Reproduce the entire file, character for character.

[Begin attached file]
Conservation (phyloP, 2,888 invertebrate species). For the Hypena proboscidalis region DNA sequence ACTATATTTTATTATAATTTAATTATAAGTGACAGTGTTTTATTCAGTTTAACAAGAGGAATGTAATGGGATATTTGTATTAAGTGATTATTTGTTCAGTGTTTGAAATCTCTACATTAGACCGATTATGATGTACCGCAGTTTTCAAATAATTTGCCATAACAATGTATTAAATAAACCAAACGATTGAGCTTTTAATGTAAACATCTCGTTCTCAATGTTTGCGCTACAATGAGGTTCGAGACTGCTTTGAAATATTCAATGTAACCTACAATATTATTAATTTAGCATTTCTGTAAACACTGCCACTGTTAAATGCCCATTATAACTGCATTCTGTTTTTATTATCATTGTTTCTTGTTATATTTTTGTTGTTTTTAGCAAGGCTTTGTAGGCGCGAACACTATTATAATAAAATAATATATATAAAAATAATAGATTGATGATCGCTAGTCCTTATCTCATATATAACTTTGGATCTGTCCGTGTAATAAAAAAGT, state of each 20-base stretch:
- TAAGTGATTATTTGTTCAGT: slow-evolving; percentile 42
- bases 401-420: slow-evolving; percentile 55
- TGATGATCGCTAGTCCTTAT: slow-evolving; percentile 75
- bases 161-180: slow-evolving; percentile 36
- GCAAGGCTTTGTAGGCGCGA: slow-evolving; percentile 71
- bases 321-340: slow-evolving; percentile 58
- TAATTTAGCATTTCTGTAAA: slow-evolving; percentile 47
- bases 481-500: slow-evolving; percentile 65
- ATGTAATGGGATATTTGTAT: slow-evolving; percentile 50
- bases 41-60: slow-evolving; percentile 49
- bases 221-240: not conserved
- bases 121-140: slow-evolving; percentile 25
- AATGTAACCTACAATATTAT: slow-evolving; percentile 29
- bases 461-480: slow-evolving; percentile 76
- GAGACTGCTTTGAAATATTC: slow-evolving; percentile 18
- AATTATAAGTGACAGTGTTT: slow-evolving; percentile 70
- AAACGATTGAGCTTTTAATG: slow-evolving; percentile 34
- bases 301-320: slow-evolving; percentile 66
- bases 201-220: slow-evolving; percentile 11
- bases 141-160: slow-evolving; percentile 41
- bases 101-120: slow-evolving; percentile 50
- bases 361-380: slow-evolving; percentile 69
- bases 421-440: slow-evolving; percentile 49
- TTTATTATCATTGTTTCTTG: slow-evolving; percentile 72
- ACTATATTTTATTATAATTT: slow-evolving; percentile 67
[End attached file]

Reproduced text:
Conservation (phyloP, 2,888 invertebrate species). For the Hypena proboscidalis region DNA sequence ACTATATTTTATTATAATTTAATTATAAGTGACAGTGTTTTATTCAGTTTAACAAGAGGAATGTAATGGGATATTTGTATTAAGTGATTATTTGTTCAGTGTTTGAAATCTCTACATTAGACCGATTATGATGTACCGCAGTTTTCAAATAATTTGCCATAACAATGTATTAAATAAACCAAACGATTGAGCTTTTAATGTAAACATCTCGTTCTCAATGTTTGCGCTACAATGAGGTTCGAGACTGCTTTGAAATATTCAATGTAACCTACAATATTATTAATTTAGCATTTCTGTAAACACTGCCACTGTTAAATGCCCATTATAACTGCATTCTGTTTTTATTATCATTGTTTCTTGTTATATTTTTGTTGTTTTTAGCAAGGCTTTGTAGGCGCGAACACTATTATAATAAAATAATATATATAAAAATAATAGATTGATGATCGCTAGTCCTTATCTCATATATAACTTTGGATCTGTCCGTGTAATAAAAAAGT, state of each 20-base stretch:
- TAAGTGATTATTTGTTCAGT: slow-evolving; percentile 42
- bases 401-420: slow-evolving; percentile 55
- TGATGATCGCTAGTCCTTAT: slow-evolving; percentile 75
- bases 161-180: slow-evolving; percentile 36
- GCAAGGCTTTGTAGGCGCGA: slow-evolving; percentile 71
- bases 321-340: slow-evolving; percentile 58
- TAATTTAGCATTTCTGTAAA: slow-evolving; percentile 47
- bases 481-500: slow-evolving; percentile 65
- ATGTAATGGGATATTTGTAT: slow-evolving; percentile 50
- bases 41-60: slow-evolving; percentile 49
- bases 221-240: not conserved
- bases 121-140: slow-evolving; percentile 25
- AATGTAACCTACAATATTAT: slow-evolving; percentile 29
- bases 461-480: slow-evolving; percentile 76
- GAGACTGCTTTGAAATATTC: slow-evolving; percentile 18
- AATTATAAGTGACAGTGTTT: slow-evolving; percentile 70
- AAACGATTGAGCTTTTAATG: slow-evolving; percentile 34
- bases 301-320: slow-evolving; percentile 66
- bases 201-220: slow-evolving; percentile 11
- bases 141-160: slow-evolving; percentile 41
- bases 101-120: slow-evolving; percentile 50
- bases 361-380: slow-evolving; percentile 69
- bases 421-440: slow-evolving; percentile 49
- TTTATTATCATTGTTTCTTG: slow-evolving; percentile 72
- ACTATATTTTATTATAATTT: slow-evolving; percentile 67